Some ailing Chargers are MIA, but absence of Antonio Gates after 16 seasons is glaring

Antonio Gates, left, and Philip Rivers share a moment on the sidelines, something they've done for the previous 15 seasons.
For the first time as starting quarterback, Philip Rivers, right, will start a season without Antonio Gates at tight end.
(Robert Gauthier / Los Angeles Times)

His team is readying to play without its All-Pro safety, its two-time Pro Bowl left tackle and its 2018 Pro Bowl running back.

That all seems a little strange, Philip Rivers acknowledged Wednesday, but not as strange as who else is missing.

For the first time in a career entering its 16th season, Rivers is about to open a season without Antonio Gates.

“That’s probably more weird for me, personally,” he said. “I’ve checked in with him a few times … I think he’s doing good. I’m sure it’s weird for him, as well. His body clock’s probably telling him, ‘I need to go run a corner route.’ ”

Starting in San Diego and ending in L.A., Rivers and Gates formed one of the greatest quarterback-tight end connections in NFL history.


With Hunter Henry returning healthy, the Chargers decided against re-signing Gates, who had been with the organization since 2003, the year before Rivers joined the team. So, that will be another notable absence Sunday when the Chargers host Indianapolis at Dignity Health Sports Park, though Gates not being on the field is more significant historically.

The absences of Derwin James (foot), Russell Okung (pulmonary embolism) and Melvin Gordon (contract holdout) likely will have a more direct impact on the Chargers. They’ve known for some time that James would open the season on injured reserve and Okung has been sidelined since June with no definitive timetable for a return.

Long recognized as a great athlete who made dumb mistakes on the field, Rayshawn Jenkins now makes big plays from free safety position.

Regarding Gordon’s status, however, nothing has been certain and, in fact, he could return at any time or not until the second half of the regular season or even beyond that.

“Guys come and go,” Rivers said. “That’s what this league is. But certainly, it being the situation it is and kind of an unknown for such a long period of time, it’s been a little different.

“I don’t know any other way to say it other than when it gets to this point right here, it’s all eyes on Indy and our guys trying to find a way to win one game and then doing that week by week.”

For Rivers, Sunday will mark his 209th consecutive regular-season start. Including the playoffs, he has started 219 in a row, missing no games since he took over in 2006. In a career loaded with accomplishment — eight Pro Bowls, 62 300-yard passing games, No. 8 all time in yards and completions — Rivers is still without a Super Bowl title.

He is entering the final year of his contract and has said he plans to play at least one more season after this one. But Rivers has committed to nothing more, meaning the time left to be an NFL champion is running short.

“I’m thankful to be trotting out there for another opening day,” he said. “Just excited about this team. Excited about this season. We got a good group.”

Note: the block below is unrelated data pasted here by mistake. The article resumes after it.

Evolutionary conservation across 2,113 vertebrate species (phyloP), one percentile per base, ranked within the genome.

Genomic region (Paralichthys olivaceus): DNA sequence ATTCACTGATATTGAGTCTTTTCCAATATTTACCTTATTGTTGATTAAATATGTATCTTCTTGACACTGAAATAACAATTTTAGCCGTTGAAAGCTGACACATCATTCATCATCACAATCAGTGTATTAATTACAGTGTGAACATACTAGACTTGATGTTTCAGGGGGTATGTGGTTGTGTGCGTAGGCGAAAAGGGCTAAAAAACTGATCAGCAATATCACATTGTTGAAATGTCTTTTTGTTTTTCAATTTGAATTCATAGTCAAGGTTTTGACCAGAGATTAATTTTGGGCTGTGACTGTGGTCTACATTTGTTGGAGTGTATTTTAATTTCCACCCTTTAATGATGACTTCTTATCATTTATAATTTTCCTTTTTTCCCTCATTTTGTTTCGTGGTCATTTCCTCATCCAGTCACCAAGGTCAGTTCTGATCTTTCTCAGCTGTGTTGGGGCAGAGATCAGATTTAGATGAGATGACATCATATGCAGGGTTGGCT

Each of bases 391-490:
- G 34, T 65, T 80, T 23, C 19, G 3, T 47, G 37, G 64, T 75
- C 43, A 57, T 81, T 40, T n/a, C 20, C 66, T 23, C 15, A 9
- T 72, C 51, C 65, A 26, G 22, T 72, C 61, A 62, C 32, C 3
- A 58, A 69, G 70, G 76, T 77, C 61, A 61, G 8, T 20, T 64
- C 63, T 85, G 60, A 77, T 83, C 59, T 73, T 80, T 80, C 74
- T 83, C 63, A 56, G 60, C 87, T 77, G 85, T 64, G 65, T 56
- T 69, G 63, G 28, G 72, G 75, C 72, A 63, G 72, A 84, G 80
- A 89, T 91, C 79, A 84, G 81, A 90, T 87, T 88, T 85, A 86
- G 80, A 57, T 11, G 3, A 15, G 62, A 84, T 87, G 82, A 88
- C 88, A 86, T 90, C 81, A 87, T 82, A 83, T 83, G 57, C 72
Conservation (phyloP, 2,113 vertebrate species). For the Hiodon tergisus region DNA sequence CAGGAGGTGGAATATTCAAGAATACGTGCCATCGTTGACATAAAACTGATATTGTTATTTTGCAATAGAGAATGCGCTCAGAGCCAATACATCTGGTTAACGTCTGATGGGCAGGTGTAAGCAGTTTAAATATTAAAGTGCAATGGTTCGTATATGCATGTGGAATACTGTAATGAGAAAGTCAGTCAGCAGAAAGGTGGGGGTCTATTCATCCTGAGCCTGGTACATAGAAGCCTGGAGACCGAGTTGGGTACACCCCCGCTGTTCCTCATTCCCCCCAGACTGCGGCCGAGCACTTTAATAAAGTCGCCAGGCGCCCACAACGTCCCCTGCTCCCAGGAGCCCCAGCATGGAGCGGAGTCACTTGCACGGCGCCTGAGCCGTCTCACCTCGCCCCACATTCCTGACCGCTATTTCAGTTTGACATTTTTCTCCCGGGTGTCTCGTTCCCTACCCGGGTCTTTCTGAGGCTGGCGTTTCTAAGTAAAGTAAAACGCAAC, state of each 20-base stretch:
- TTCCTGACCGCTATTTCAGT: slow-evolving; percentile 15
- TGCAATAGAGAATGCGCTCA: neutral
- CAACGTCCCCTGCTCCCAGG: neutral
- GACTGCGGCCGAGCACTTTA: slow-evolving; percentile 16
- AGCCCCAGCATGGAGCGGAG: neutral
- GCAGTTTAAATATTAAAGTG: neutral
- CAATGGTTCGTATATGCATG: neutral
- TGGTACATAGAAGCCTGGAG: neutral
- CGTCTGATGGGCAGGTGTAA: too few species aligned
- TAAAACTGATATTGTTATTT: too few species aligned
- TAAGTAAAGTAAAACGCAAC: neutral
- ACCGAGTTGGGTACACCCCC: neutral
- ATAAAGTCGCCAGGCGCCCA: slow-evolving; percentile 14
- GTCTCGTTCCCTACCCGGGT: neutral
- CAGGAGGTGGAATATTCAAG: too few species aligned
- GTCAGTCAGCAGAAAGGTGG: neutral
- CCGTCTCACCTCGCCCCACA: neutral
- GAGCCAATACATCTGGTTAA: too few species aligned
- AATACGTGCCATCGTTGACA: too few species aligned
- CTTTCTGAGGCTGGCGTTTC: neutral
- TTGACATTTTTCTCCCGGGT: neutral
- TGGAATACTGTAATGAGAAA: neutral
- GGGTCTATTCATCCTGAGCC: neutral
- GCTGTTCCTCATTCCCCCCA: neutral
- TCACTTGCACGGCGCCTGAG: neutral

Unlike past years, Rivers did not play a snap in the preseason. Instead, he and a few other Chargers veterans relied on joint practices with the Rams and New Orleans Saints.

Rivers said he has no concerns about feeling rusty Sunday, noting that he went through past preseasons without being hit by the opposition. He said he anticipates feeling in typical game flow quickly.

Los Angeles Chargers veteran Thomas Davis is certain his three torn ACLs — each a threat to his career — have allowed him to extend it.

“I don’t think anybody’s thinking, ‘Gosh, if I had had three more snaps in preseason, I’d really be ready to handle this,’ ” Rivers said. “We may start off three-and-out. It won’t be because I didn’t play in the preseason.”

Pouncey is centered

Center Mike Pouncey, through his agent, approached the Chargers about a contract extension at the end of training camp. He signed a one-year deal worth up to $9 million Tuesday.

“It wasn’t about money to me,” said Pouncey, who is now signed through 2020. “It was about finding the right fit and being somewhere where me and my family are happy. This is the place.”

A Pro Bowl selection in 2018, Pouncey often has been cited by teammates for his leadership, a trait that could be even more important this season with the offensive line missing Okung.

“At this point of my career, this team gives me the best chance to win,” he said. “To want to leave here in Year 10 and go somewhere else and start all over, it didn’t make any sense to me no matter what the number was in salary.”


Linebacker Jatavis Brown (ankle), cornerback Trevor Williams (quadriceps) and safety Roderic Teamer (hamstring) didn’t practice. Linebackers Denzel Perryman (ankle) and Drue Tranquill (back) were limited. … Rivers, Pouncey, defensive tackle Brandon Mebane, linebacker Thomas Davis and edge rusher Melvin Ingram have been elected by their teammates to be the Chargers’ 2019 captains. … Coach Anthony Lynn was asked whether he has experienced losing such a significant player so close to the start of a season as Andrew Luck, who retired as the Colts’ quarterback last month. “Yeah, I look at it every day,” he said. “They go into this game without Andrew Luck. But I go into this game without one of the best left tackles in the game in Russell Okung, one of the best safeties in the game in Derwin James, one of the top running backs in the league in Melvin Gordon. So yeah, I see it every day. You got to step up and overcome it.”